BEIJING, China, May 16 – The Lamu power generating coal plant incorporated as part of the LAPSSET corridor is well on its way to realisation following the signing of a Sh206 billion agreement between China Power Global and Amu power.
Energy Cabinet Secretary Charles Keter who described the plant as “one of the biggest plans under the public-private partnership framework,” and who together with President Uhuru Kenyatta witnessed the signing of the deal, is optimistic that the plant should be up and running in two years’ time.
“We are almost reaching conclusion, they have initialised the PPA. What is remaining which we are working on is the letter of support which we’ve given them the standard, they’ve made comments, which is still now between Treasury and the Attorney General, they’ve also signed the LAPSSET lease. If all goes well they can do their groundbreaking by June, July.”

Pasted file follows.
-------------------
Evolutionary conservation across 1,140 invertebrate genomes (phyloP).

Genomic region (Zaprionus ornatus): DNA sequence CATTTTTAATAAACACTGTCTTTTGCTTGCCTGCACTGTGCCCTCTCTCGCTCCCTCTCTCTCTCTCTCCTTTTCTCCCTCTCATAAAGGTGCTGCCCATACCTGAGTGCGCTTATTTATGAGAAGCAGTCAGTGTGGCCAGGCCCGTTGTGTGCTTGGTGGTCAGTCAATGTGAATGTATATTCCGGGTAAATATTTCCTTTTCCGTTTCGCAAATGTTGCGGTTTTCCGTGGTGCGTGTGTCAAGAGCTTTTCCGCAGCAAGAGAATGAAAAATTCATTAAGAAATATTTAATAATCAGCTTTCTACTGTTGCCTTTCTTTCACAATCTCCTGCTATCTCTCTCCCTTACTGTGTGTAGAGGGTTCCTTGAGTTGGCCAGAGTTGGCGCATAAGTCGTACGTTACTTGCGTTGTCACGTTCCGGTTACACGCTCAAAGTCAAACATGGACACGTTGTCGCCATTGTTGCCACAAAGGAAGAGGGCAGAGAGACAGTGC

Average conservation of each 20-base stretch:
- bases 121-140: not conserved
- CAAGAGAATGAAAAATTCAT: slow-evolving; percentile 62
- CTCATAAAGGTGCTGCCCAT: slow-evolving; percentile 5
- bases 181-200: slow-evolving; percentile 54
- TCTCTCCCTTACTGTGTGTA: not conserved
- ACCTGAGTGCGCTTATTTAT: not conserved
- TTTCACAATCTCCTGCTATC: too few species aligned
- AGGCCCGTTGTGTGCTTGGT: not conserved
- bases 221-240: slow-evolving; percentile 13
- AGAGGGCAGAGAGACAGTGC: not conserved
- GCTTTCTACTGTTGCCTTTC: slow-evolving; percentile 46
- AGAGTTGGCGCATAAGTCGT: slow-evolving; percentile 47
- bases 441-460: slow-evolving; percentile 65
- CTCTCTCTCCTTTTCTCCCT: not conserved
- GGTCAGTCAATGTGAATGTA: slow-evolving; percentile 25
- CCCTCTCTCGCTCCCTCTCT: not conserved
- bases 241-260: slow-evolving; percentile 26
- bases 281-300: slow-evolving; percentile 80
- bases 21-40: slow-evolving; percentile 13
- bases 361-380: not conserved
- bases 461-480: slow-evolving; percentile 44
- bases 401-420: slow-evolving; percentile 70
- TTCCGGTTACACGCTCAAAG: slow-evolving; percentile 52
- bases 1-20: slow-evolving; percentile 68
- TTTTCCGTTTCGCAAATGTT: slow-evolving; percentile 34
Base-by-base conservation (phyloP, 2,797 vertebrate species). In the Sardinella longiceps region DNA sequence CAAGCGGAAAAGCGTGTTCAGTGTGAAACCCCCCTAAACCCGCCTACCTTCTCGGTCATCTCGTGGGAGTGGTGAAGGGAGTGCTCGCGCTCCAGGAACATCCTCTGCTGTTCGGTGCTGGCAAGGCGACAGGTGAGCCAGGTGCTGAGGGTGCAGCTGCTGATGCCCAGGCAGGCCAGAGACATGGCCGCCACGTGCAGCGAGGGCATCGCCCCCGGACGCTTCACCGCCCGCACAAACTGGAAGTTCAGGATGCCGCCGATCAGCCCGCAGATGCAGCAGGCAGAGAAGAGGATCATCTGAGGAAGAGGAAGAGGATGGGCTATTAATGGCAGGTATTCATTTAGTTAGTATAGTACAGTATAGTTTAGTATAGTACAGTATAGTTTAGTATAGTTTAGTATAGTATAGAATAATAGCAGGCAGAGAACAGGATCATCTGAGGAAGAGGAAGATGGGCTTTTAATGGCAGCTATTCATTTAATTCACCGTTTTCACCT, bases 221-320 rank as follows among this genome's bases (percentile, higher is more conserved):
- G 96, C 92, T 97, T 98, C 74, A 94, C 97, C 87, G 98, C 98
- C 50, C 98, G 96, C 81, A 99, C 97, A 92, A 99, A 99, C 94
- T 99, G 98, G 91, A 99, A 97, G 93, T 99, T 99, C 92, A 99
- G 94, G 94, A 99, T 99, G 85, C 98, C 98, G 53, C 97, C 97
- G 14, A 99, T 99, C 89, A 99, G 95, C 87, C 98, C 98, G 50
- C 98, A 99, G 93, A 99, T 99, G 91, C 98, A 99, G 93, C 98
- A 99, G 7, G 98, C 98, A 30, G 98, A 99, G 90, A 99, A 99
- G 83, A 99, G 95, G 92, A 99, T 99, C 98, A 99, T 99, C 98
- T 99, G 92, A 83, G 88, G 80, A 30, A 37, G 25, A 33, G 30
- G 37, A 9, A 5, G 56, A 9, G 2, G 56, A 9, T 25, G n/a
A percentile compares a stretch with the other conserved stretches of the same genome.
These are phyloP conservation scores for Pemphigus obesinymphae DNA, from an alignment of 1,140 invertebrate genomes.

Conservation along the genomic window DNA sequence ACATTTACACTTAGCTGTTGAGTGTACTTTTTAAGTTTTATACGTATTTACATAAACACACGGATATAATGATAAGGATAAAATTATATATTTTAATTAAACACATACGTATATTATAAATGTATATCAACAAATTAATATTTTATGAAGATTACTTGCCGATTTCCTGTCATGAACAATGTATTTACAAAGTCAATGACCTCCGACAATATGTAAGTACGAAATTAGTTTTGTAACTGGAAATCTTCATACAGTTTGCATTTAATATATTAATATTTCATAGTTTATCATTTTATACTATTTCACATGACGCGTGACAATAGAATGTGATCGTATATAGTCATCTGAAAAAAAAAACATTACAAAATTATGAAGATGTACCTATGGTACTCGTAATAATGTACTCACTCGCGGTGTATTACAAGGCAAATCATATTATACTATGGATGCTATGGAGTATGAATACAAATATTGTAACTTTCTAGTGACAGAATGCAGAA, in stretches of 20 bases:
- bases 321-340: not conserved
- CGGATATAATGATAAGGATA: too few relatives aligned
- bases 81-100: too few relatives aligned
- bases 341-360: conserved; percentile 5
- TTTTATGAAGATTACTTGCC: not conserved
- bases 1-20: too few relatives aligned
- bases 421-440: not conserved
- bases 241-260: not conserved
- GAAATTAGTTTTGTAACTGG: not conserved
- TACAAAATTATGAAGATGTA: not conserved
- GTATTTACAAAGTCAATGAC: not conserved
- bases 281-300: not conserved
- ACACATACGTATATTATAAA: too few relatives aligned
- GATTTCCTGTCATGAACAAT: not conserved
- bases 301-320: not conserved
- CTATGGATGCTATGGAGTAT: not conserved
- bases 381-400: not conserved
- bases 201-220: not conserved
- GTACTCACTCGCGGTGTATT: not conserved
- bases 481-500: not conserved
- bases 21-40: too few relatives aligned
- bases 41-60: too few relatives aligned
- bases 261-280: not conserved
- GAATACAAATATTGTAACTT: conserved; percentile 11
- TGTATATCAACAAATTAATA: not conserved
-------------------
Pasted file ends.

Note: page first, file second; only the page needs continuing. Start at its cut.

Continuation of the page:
“We’ve already started the process of transmission line, the 400kV line from Lamu to Kitui to Nairobi which we’ve awarded to three contractors already.”
The plant is expected to inject 1050MW into the power grid and will contribute to a stable power supply.
“It is important because it’s a base load. Like now, we closed down Masinga until last week. Kenya has been depending on hydros and because of the advanced weather condition we are experiencing a lot of problems.”
Its biggest selling point is however, that it would provide a cheap source of power. “We’re saving a lot in terms of kWh,” Keter said.
And while environmentalists would cite the cost to the environment and respiratory health, Keter stands behind the plant.
“The newly built power plants of coal right now are environmentally clean. If you look at China, most of their power supply is through coal; US, all the countries worldwide. So in the essence of Kenya, if we require over 30,000 MW of power for us to be an industrialised, nation, we require all kinds of sources of power.”